This is why this scares me. Why socialized medicine scares me. She needs daily medication to control the seizures and the lupus. But I can see someone, somewhere, deciding that the resources she uses could be better used by someone who is or will be more productive.

    What will happen to her after I’m gone? Who will make decisions for her? Who will decide she’d be cheaper dead?

    [This is the serious failing of socialism; everything is reduced to its utilitarian base. Humanity comes second to "what is good for 'the people,' or 'the government' (who we are disingenuously told "are" the people and vice versa). That is also what makes it dehumanized and materialistic. I understand your worries. One of my brothers was ill for 30 years before he died. With Warnock's mindset, he would have been dead practically as soon as he became brain-damaged at the beginning of his illness. It's no one's place to judge the value, or worth or "quality" of someone else's life. In every case, the life of the person is...'the life he has.' It is very sad and frightening that some feel the government, the medicos or some other entity should have say over whether 'the life one has' is sufficiently useful and merry to allow the life to be lived out in its fullness. - admin]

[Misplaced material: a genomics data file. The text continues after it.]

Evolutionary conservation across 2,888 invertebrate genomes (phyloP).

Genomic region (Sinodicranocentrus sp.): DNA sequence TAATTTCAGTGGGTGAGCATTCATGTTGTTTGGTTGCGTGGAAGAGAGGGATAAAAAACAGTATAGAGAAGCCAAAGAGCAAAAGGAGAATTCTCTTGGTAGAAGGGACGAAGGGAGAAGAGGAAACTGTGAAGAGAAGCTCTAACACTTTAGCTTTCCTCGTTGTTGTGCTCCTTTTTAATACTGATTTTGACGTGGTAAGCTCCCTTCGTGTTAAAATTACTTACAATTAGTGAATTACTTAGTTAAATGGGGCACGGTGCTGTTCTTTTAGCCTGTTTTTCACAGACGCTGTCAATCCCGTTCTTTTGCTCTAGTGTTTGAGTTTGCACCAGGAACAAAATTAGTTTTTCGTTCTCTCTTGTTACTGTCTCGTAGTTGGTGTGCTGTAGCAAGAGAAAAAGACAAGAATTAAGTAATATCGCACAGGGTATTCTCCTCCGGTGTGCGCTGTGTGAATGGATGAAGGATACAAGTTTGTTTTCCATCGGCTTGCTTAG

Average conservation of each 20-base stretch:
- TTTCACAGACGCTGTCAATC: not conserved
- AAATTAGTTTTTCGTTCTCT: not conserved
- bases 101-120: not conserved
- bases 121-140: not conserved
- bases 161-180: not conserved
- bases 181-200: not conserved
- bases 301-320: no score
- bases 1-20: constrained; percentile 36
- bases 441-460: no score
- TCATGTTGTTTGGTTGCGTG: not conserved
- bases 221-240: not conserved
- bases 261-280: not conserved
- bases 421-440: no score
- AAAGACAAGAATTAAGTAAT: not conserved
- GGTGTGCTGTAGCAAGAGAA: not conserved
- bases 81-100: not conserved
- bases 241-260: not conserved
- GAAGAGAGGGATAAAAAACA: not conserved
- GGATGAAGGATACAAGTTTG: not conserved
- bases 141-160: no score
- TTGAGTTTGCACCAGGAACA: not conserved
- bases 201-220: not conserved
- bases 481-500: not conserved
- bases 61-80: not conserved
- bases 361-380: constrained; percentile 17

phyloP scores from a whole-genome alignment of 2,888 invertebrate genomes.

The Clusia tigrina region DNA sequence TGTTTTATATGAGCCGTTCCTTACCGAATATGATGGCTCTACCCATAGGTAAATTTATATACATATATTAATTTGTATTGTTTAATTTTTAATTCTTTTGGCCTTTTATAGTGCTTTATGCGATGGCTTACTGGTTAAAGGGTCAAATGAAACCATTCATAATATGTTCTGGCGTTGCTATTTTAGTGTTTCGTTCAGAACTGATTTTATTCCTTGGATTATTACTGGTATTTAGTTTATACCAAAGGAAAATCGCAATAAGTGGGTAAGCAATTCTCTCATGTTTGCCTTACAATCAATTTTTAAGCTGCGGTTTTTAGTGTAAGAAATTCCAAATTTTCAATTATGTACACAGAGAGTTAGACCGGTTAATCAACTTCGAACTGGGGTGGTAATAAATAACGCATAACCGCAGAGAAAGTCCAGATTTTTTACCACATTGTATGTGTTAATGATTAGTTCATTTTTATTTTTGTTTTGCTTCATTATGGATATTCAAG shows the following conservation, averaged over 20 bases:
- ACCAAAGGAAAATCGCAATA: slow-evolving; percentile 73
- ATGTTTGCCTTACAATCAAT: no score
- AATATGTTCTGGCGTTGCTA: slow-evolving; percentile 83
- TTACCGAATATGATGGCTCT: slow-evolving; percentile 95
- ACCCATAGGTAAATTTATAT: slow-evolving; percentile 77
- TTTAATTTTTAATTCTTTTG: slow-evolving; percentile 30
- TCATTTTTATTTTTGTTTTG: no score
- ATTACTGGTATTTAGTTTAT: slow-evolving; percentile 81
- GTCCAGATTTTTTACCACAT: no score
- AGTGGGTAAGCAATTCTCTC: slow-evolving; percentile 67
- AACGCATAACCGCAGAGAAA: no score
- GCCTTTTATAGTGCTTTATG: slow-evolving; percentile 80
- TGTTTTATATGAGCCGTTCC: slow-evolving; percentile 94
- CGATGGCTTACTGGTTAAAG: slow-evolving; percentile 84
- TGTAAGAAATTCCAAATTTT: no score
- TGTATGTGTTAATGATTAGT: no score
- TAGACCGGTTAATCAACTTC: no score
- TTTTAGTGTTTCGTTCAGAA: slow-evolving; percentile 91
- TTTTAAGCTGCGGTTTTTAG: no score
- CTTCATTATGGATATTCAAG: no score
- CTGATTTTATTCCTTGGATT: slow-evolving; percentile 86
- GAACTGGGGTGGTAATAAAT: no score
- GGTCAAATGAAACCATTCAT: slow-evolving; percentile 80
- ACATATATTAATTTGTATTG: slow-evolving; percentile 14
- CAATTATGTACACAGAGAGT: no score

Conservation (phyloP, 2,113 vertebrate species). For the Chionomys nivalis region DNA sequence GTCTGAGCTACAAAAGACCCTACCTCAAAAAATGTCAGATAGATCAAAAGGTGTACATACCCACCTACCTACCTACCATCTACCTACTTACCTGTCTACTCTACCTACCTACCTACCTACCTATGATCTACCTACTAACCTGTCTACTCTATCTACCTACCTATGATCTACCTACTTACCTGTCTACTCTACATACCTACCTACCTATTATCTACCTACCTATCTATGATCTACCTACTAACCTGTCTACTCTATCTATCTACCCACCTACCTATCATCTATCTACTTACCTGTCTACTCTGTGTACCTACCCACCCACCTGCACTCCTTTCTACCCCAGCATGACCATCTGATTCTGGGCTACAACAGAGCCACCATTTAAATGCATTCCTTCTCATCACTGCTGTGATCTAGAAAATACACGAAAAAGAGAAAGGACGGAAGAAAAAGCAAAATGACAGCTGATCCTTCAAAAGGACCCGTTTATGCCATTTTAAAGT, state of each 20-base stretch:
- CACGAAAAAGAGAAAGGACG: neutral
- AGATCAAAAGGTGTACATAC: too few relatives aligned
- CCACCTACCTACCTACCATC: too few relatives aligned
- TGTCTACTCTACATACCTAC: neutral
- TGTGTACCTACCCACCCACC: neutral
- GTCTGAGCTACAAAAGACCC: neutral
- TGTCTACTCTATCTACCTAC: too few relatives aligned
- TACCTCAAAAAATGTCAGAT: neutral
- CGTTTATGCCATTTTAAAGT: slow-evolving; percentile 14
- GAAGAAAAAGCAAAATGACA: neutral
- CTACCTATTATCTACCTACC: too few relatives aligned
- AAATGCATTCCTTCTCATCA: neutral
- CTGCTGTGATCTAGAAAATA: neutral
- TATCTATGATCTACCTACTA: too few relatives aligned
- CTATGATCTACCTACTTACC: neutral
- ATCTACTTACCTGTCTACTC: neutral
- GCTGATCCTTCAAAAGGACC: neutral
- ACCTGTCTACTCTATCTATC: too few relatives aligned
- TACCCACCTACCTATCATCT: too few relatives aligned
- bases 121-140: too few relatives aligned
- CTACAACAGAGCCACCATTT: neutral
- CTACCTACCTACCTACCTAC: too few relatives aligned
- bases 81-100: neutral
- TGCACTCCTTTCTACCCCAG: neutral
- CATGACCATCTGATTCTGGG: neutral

• pbuchta

    There are two issue s that you are discussing here. The first one is improper pain management. The second is socialized care. They do not necessarily go hand in hand.

    First, my pop had Parkinson’s when we was 79. I took care of him in my house for a year and a half before he really started getting bad. When he had to go to the nursing home because the care became too much for him, (Foley catheter, feeding tube, bed pans etc. they gave him excellent care because he had me and my mom as advocates for him. It is always important for someone to be an advocate for someone else. I don’t mean a doctor patient relationship either, but a true advocate who advocates for you. Doctor’s treat diseases of patients but dont really take care of patients. So pain managment was given by geriatric doctors at the nursing home and I went to go visit him every single day. They were extremely understanding of the situation because they had the experience that went along with old folks. Regular doctors in hospitals just don’t have that type of experience.